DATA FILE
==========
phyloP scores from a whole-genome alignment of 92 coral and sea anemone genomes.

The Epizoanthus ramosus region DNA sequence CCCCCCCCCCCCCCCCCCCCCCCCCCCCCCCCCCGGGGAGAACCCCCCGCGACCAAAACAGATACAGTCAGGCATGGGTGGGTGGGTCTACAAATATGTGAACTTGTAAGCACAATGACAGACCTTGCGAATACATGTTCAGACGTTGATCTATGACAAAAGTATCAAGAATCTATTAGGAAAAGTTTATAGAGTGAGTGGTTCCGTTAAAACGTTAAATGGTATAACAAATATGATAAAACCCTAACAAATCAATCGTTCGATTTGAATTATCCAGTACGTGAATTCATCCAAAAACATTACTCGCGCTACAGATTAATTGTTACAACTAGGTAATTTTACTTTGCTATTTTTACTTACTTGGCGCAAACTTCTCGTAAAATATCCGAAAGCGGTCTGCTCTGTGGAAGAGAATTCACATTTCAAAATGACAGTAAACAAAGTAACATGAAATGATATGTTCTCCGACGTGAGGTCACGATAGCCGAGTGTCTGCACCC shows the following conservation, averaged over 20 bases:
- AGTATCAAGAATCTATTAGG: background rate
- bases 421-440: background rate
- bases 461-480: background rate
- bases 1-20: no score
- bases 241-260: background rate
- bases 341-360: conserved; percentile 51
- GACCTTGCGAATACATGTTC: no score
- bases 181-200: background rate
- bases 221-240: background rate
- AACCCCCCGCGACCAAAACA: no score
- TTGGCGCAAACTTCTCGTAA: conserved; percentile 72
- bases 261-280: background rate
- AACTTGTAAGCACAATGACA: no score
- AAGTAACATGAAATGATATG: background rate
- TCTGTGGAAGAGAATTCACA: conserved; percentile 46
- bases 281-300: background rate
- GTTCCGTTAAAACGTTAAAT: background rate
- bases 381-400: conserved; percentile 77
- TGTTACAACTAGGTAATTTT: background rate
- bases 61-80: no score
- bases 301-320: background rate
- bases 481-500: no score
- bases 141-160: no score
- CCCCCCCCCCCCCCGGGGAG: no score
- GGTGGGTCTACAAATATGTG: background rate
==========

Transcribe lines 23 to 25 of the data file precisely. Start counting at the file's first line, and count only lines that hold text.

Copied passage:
- bases 301-320: background rate
- bases 481-500: no score
- bases 141-160: no score